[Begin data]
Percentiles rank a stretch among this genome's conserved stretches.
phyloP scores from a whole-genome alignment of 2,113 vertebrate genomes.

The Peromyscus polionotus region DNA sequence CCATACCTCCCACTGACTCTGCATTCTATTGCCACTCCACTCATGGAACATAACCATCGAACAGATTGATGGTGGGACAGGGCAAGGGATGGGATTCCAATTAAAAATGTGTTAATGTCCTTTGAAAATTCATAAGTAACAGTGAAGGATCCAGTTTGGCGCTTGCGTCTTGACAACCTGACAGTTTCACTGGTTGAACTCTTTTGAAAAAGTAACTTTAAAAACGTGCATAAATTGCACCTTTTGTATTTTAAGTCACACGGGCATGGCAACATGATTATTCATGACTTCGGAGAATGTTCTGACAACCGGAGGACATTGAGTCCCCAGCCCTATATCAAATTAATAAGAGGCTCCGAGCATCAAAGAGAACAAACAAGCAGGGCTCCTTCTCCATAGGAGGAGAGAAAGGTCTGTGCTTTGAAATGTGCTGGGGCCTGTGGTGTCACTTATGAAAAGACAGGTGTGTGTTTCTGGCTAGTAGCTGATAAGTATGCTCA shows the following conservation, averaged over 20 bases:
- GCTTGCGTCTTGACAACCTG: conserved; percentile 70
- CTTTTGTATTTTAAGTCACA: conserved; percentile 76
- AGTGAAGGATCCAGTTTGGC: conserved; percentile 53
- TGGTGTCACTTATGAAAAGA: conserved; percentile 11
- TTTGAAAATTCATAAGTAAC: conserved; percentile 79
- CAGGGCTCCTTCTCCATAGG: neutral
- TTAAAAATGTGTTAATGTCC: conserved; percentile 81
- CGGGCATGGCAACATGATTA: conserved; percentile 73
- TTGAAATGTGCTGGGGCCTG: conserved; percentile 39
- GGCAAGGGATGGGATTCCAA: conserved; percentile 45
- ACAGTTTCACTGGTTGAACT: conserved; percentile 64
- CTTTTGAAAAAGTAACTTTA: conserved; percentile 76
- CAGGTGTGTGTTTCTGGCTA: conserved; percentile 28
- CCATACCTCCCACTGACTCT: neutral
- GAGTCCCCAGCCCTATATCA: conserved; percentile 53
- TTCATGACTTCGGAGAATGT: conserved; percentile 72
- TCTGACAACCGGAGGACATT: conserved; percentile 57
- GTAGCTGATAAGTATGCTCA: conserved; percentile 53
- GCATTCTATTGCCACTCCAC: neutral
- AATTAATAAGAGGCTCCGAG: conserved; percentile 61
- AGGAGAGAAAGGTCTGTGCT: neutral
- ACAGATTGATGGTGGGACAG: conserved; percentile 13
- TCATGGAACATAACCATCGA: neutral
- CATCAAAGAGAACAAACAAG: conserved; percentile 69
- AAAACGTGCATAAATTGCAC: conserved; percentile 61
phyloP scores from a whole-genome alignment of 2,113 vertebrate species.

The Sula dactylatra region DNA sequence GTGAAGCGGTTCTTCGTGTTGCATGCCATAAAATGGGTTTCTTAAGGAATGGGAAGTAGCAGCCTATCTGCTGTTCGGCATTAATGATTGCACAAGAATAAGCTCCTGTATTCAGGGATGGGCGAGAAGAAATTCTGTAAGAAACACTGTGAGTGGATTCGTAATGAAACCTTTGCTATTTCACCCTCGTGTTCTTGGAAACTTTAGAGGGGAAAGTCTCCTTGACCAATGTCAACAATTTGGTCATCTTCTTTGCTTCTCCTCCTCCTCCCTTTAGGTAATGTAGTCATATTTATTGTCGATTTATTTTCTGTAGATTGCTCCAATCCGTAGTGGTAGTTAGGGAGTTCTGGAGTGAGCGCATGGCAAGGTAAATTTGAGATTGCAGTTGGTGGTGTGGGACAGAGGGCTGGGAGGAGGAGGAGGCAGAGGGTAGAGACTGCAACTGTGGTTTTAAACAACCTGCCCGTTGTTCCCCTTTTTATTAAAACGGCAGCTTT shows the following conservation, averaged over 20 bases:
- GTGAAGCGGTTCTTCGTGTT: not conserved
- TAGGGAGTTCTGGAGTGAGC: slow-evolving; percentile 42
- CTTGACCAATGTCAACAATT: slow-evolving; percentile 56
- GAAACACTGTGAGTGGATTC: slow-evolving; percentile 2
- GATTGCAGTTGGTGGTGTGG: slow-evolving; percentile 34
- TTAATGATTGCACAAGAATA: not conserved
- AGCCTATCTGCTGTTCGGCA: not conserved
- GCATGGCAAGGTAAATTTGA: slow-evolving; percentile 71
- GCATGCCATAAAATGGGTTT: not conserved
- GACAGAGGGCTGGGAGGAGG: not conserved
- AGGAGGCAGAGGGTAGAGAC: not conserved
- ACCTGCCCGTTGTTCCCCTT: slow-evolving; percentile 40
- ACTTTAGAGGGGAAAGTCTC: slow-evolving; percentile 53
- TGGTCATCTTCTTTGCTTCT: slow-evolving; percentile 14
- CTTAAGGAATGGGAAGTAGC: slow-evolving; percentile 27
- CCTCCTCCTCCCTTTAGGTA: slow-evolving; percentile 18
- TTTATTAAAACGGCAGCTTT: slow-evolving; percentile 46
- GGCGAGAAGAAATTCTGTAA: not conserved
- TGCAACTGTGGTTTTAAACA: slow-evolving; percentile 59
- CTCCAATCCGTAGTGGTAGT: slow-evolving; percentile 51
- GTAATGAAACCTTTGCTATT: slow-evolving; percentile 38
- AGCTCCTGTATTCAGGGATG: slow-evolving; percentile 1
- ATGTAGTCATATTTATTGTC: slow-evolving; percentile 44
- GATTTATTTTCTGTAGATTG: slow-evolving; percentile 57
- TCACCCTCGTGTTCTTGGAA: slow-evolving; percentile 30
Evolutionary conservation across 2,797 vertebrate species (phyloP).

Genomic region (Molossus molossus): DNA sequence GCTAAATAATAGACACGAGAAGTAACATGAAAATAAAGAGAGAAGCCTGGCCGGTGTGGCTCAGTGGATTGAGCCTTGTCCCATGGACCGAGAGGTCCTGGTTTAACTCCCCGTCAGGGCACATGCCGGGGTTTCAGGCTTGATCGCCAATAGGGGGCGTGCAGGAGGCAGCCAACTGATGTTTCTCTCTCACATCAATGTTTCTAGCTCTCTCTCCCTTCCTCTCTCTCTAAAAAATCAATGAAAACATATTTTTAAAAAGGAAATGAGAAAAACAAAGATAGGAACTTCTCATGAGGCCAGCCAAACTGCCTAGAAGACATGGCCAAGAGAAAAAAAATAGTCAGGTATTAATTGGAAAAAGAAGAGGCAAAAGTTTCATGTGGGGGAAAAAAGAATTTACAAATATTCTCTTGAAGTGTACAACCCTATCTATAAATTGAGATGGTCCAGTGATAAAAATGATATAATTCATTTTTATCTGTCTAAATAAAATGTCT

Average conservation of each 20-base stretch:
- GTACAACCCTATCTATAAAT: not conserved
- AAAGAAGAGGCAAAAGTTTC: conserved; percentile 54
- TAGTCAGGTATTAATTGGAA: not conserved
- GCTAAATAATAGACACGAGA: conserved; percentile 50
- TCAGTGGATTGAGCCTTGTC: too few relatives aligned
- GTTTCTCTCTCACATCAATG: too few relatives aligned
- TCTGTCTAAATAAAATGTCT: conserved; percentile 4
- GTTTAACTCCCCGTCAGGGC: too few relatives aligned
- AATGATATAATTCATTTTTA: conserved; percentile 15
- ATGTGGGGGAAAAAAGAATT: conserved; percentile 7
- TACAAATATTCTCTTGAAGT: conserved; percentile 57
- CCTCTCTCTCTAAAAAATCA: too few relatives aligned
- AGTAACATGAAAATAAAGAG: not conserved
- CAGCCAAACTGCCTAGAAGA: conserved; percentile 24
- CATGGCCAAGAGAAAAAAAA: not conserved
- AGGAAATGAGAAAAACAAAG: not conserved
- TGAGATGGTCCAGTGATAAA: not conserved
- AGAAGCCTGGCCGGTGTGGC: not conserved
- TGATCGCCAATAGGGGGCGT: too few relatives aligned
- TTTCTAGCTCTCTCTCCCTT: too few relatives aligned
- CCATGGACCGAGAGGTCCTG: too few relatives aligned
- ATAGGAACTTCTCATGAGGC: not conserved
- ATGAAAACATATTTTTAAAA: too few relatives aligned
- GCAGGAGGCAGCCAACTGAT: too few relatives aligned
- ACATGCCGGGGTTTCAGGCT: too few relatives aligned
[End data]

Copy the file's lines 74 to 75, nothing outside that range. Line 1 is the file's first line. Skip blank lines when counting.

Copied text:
- AGGAAATGAGAAAAACAAAG: not conserved
- TGAGATGGTCCAGTGATAAA: not conserved